Calle delle Muneghe (San Marco), Venezia
I lived here briefly when I first arrived in Venice to complete my internship at the Peggy Guggenheim Collection, and I'd pre-arranged a month's accommodation at what was then a student dormitory for women, Istituto Ciliota, which was run by nuns.
At the time, I had no idea about the ancient origins of the place in which I was staying: in 1485, the Scuola di San Rocco briefly moved to the oratory on this site, but eventually moved to their present location near the Frari. The oratory and some houses were given to the nuns of Santa Margherita in Torcello to build a monastery and church. The monastery was suppressed in 1806, and in 1810, the church was closed. In 1822, a priest, Don Ciliota, opened a school for poor local girls in the former rooms of the monastery. The site still contains a small single aisled chapel dedicated to Santi Rocco e Margarita.
I remember the Istituto Ciliota as a comfortable but austere place in which to stay. Although I'd grown up in the Catholic church, I'd had a strictly secular schooling, and coupled with the strangeness of my first few weeks of being in Venice, I found the nuns who ran the institution rather intimidating. But the other girls who lived there were wonderfully welcoming to me, and they helped ease my first few weeks of displacement.
I vividly remember the shock of my first meals at the Istituto Ciliota - I'd been used to rather spartan boarding school meals in Australia, and to experience an Italian style meal - with its multiple courses and simple but wonderful flavours - was an unexpectedly pleasant surprise. Sadly, I missed most of the meals because I was at work! I also remember the mad dash past the Accademia and up over the wooden bridge and through Campo Santo Stefano on some nights as I ran to meet the curfew when I'd worked late the Guggenheim, and the disapproving nuns as I raced through the doorway late at night.
All in all, I moved into a share apartment in Dorsoduro at the end of the month with a huge sense of relief.
Nevertheless, I always enjoy taking a walk down this street - I've since discovered that Calle delle Muneghe means 'Alley of the Nuns'. I understand that the student accommodation closed shortly after I'd moved out of the Istituto Ciliota, and the place was renovated in 1999 when Domus Ciliota opened as a hostel accommodation with 50-odd rooms for rent.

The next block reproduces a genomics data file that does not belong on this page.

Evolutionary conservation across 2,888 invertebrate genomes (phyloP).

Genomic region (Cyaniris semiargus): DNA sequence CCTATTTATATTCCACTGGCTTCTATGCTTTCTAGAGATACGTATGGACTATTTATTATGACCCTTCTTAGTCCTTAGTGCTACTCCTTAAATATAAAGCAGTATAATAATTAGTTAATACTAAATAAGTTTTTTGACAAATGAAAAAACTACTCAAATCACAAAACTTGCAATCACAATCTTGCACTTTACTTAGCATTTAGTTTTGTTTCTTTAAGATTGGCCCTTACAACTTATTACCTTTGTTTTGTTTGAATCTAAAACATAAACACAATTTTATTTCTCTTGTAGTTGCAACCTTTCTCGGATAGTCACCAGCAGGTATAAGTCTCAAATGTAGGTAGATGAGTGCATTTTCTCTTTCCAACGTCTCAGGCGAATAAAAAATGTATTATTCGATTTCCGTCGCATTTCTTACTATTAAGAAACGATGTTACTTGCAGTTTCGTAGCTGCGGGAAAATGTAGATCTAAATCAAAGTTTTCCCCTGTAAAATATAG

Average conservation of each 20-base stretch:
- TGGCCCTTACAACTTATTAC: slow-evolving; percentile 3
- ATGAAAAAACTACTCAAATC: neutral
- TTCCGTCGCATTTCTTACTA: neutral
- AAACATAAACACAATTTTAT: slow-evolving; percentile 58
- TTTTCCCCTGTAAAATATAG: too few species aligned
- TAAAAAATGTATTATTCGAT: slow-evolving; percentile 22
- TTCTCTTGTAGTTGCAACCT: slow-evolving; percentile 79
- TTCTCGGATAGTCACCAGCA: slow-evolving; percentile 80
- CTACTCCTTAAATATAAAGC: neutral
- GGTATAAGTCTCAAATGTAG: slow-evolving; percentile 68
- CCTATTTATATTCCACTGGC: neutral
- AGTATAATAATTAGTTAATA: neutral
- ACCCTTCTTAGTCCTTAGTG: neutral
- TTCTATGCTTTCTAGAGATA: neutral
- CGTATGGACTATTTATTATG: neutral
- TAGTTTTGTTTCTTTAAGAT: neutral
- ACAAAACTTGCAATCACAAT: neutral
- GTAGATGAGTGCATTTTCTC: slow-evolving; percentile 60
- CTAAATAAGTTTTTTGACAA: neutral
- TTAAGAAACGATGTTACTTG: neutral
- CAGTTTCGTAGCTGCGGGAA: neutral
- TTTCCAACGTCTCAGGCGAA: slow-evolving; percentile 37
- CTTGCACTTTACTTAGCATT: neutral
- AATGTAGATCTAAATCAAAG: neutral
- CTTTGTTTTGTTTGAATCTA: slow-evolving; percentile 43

Calle delle Muneghe (San Marco), Venezia
After I'd taken this photo immediately above (of the Domus Ciliota sign), I glanced over my left shoulder to find a stout elderly lady resting in the chair, nodding her head at me and obviously up for a chat.
I love how elderly Venetians speak - there is a warmth and sense of formality all at once, and I am grateful to all my Italian teachers past and present who've enabled me to comprehend and express myself in Italian.
The lady seated heavily in her chair told me how she came to the clubhouse every day for company, and how much more difficult it was for her to do her daily chores in Venice, because all the local shops had closed down. We could hear the sound of children from the nearby nursery, and the lady started to tell me a little about the story of this place.
When I told her how I'd stayed briefly at the Ciliota when the nuns were still there, she was thrilled that I remembered a little of what this street used to be like.
And when she discovered that I'm from Australia, she became emotional and told me a very personal story about how a young woman from Australia had once saved her life one cold night at the Piazzale Roma.
I told her that that day was my birthday, and she spontaneously erupted from her chair to give me an enormous hug.
My husband captured a photo of our embrace - it was a beautiful moment and even as I write this I am close to tears...to experience such an instant and intense feeling of mutual understanding and affection for a stranger was very moving, and I walked away from the Calle delle Muneghe with a feeling of gratitude for all that I've learnt and experienced because of Venice.